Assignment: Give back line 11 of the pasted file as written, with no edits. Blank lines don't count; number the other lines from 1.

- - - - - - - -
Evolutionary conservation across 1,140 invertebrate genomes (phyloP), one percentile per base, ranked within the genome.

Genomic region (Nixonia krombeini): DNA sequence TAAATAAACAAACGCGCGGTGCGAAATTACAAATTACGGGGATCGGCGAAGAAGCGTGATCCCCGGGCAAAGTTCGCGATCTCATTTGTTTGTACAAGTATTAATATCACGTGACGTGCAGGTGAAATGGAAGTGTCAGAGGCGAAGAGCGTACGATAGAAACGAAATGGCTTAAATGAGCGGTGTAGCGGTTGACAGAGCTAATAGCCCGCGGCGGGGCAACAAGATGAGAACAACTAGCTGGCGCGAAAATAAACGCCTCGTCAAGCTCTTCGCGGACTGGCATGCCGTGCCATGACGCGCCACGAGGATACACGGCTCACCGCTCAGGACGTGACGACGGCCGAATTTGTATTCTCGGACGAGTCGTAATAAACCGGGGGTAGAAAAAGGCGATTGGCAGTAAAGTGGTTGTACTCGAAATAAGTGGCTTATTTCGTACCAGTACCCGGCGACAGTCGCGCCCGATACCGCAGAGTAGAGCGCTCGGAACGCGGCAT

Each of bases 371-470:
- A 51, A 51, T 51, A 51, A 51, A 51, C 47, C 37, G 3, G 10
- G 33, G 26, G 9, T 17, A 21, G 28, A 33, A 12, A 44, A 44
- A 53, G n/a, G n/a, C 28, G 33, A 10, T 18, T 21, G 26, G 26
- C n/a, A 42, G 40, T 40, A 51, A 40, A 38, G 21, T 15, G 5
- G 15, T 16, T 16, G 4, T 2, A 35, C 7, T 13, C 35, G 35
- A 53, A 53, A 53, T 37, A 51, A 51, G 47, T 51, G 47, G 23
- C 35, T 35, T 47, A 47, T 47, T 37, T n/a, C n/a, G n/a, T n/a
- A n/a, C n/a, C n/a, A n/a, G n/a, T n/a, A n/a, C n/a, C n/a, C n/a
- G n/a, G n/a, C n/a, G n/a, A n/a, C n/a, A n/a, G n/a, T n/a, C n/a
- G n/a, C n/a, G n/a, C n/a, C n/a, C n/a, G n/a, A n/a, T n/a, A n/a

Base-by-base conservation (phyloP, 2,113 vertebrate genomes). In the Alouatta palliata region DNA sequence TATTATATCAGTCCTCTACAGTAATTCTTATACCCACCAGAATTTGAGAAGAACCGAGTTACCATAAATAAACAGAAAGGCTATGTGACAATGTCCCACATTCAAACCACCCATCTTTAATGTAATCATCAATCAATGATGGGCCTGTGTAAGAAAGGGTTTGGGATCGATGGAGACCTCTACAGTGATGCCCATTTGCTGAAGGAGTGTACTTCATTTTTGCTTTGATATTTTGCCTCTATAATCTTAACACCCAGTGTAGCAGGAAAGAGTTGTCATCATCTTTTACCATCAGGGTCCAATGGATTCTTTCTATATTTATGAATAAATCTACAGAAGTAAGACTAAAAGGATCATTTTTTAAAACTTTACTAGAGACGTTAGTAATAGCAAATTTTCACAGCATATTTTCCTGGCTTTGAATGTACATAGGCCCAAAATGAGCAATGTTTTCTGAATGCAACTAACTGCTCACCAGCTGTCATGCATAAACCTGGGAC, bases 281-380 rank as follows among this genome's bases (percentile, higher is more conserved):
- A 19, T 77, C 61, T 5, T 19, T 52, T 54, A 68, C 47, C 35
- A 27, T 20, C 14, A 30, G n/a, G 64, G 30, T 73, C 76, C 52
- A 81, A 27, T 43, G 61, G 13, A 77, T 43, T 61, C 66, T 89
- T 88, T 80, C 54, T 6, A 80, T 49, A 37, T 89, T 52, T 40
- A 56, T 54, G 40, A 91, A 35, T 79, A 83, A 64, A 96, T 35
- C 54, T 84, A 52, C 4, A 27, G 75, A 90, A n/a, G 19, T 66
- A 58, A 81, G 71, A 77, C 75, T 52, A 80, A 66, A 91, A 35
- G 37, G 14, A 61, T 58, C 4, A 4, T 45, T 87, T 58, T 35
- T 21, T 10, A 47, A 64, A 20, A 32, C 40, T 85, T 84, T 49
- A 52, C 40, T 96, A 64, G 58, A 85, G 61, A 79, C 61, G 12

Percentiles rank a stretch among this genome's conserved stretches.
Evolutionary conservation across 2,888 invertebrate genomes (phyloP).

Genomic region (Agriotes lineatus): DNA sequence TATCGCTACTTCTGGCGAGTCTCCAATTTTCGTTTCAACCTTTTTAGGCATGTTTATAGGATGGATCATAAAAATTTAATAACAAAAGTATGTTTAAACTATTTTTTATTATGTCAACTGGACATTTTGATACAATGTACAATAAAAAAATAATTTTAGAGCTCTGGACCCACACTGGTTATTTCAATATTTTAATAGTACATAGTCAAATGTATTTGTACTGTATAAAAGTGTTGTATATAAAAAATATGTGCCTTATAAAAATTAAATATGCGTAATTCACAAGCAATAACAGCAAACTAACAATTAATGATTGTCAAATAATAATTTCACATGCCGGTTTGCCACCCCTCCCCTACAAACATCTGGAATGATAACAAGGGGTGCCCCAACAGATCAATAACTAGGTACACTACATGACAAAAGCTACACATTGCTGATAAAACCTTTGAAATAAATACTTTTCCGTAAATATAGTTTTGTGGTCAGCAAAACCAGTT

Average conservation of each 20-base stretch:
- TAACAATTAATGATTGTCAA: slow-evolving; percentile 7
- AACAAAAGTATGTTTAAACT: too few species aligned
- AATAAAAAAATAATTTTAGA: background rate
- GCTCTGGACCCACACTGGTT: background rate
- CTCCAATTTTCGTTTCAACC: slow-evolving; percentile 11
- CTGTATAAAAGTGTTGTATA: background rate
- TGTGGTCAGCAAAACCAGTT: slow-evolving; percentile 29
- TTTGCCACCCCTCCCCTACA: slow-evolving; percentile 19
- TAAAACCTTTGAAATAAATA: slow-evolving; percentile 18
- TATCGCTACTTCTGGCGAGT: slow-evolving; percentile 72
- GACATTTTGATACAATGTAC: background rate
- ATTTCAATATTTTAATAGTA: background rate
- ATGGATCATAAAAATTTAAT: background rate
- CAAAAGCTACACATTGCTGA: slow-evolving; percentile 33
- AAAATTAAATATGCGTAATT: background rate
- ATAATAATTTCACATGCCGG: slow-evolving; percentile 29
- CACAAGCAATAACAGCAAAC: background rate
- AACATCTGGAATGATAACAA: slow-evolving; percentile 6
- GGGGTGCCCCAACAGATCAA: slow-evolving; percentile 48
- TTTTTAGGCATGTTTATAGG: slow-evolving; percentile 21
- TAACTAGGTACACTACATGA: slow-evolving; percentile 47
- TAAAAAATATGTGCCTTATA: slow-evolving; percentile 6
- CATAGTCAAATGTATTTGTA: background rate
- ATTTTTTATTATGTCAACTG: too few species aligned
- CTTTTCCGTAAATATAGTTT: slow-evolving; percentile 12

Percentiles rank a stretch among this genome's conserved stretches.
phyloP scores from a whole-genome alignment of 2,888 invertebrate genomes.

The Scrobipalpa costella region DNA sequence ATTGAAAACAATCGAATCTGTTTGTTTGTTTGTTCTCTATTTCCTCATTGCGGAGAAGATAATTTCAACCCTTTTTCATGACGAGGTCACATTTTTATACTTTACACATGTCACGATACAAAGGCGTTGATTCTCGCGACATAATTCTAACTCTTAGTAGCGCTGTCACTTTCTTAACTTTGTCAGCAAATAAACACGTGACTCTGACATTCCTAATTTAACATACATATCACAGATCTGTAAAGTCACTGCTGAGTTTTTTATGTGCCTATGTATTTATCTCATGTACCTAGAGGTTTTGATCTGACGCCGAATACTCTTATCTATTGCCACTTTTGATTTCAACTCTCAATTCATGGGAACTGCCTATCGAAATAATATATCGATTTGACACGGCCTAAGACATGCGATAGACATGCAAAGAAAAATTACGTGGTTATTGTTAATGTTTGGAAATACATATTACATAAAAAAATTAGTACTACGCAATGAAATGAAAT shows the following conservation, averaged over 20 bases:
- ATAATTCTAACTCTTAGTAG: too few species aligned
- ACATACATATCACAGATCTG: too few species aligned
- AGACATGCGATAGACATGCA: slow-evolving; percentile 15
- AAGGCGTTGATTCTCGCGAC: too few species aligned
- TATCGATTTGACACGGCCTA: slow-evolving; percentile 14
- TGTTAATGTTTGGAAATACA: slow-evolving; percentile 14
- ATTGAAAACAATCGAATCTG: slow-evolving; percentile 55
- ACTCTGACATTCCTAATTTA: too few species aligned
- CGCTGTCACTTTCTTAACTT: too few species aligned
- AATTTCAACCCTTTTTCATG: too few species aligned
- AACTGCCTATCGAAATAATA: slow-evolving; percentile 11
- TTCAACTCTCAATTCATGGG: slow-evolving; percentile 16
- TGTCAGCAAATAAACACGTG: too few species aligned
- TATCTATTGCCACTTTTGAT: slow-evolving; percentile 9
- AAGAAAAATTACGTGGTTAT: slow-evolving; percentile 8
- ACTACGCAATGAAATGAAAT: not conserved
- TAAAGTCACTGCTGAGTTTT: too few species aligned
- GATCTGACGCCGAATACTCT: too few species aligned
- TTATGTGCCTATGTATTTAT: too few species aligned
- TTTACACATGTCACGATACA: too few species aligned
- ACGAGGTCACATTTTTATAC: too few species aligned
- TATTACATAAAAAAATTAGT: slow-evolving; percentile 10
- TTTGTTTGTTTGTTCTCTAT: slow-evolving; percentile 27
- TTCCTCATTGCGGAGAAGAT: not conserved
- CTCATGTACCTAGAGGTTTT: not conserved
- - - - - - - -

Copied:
- A n/a, C n/a, C n/a, A n/a, G n/a, T n/a, A n/a, C n/a, C n/a, C n/a